Proposed Changes to the Credit Card Interchange Standard:
A Consultation Document – July 2005
3. Consultation

In response to its call for submissions, the Bank received nine submissions. While only seven of these were received by the closing date, all submissions were considered, and all are available on the Bank's website. In addition, the Bank provided an opportunity to those who had made submissions to discuss their submissions with the Bank; five parties took up this opportunity.

One group (the majority) argued that the Bank should change the standard to require a common cost-based benchmark for all designated schemes.[1] These parties argued that the current differences in interchange fees, particularly the difference of two basis points in Visa's and MasterCard's fees, is a factor in the marketplace.

Amongst the submissions supporting a common benchmark fee there were two broad approaches advocated.

The Australian Merchant Payments Forum (AMPF) argued that a single benchmark should be established based on the costs of the lowest-cost scheme. Other submissions did not support this approach on the basis that it would result in Bankcard's costs providing the benchmark. They argued that Bankcard's costs reflect those of a small, domestic scheme and are not representative of the costs of credit card issuing more generally. Visa, in particular, argued that Bankcard's costs are not reflective of a growing dynamic network and that if the Bank were to adopt such a benchmark, the capacity of schemes to develop new products for the benefit of society would be reduced.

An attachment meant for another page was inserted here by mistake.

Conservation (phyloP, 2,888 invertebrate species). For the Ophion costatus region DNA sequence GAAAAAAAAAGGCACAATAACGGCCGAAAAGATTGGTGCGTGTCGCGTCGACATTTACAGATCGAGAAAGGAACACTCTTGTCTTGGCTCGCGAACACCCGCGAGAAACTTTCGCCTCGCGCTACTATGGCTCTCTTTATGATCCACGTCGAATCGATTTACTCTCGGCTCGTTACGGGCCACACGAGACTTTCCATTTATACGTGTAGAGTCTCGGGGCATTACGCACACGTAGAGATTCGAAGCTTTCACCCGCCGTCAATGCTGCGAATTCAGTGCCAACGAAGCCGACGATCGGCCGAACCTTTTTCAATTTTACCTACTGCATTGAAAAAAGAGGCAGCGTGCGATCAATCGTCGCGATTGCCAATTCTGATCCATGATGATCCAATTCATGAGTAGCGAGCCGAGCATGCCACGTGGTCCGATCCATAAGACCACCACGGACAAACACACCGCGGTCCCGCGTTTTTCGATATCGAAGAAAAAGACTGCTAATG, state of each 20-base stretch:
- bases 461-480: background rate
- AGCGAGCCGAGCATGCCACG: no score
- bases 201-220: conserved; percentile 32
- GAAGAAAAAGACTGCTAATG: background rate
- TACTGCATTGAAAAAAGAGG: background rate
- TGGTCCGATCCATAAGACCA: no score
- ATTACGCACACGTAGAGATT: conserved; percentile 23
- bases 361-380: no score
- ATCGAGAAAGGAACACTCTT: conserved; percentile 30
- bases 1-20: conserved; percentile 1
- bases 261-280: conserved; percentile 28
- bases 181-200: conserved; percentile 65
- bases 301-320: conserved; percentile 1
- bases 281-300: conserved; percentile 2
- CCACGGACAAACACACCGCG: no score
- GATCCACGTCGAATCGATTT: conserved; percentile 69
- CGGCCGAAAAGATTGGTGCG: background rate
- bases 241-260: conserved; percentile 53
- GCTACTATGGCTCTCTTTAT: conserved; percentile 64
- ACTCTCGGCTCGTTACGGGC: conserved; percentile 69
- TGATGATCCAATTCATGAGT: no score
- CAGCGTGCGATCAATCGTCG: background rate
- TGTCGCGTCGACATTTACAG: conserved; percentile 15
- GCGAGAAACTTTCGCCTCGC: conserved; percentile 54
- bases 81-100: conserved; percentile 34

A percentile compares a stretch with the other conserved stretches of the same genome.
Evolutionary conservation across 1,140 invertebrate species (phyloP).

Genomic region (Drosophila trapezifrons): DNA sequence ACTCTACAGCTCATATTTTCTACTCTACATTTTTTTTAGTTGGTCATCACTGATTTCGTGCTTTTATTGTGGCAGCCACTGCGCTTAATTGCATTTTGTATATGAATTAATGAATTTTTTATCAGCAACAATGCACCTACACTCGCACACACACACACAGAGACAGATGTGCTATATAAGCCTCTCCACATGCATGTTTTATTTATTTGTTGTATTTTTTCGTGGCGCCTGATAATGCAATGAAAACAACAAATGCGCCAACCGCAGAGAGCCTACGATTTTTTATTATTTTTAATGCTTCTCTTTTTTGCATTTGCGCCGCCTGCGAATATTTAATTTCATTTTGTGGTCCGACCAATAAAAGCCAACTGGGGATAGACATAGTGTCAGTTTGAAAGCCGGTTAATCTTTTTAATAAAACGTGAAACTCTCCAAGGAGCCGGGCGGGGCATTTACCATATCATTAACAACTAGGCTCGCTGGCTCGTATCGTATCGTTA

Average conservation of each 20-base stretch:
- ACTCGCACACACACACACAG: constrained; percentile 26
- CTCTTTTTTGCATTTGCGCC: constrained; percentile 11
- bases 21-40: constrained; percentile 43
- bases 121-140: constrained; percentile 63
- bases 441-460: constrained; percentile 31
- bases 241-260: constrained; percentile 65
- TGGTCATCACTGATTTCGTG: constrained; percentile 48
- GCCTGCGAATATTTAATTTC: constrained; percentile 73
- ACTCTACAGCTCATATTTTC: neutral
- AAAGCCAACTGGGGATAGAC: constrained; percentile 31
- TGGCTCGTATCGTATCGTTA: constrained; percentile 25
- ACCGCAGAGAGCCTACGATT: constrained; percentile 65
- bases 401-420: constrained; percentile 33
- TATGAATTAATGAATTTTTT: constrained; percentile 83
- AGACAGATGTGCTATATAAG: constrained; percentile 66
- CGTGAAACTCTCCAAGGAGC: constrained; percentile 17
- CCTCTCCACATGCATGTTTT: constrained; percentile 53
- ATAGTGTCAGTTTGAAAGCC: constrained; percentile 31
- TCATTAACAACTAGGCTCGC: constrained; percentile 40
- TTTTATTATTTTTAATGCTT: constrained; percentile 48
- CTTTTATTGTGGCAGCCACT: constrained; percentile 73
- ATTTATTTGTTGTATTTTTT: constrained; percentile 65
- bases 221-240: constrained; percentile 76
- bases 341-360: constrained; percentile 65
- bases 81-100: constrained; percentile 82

The second, and more widely supported approach was to base a common benchmark on the weighted-average costs across the schemes. Some submissions argued that Bankcard should be excluded from this weighted-average on the basis that its costs are not representative of the industry as a whole.

In contrast to the submissions supporting a common benchmark, MasterCard and the Commonwealth Bank argued that the credit card interchange standard should not be changed.

MasterCard argued that instituting a common benchmark would eliminate the remaining competition in the setting of interchange fees. It also argued that competition between issuers with respect to product offerings, and between schemes with respect to scheme fees, would be diminished. MasterCard also argued that a common benchmark would result in under compensation of issuers in the higher-cost scheme and over compensation of those in the lower-cost scheme.

The Commonwealth Bank argued that if a cost-based methodology is to apply, it should reflect actual costs incurred; an outcome which would not be achieved by setting a common benchmark. It also argued that facilitating different interchange fees between schemes is pro-competitive. The Commonwealth Bank also noted that, in its view, the independent experts appointed by the Schemes to calculate their benchmarks, play an important role and it would be undesirable to abolish this role.

Westpac indicated that it was not convinced of the need for change but, if the Bank were to institute such a change, it would support a common benchmark determined by costs averaged across the three schemes.

The issue of timing was also addressed in consultation. There was general agreement that, should a change be made, it should be implemented at the same time as the benchmarks are recalculated in 2006. There was also a view that any change should be announced as soon as possible so that participants could take it into account in their planning.


See submissions by ANZ, the Australian Merchant Payments Forum, CreditLink, CUSCAL, National Australia Bank and Visa. [1]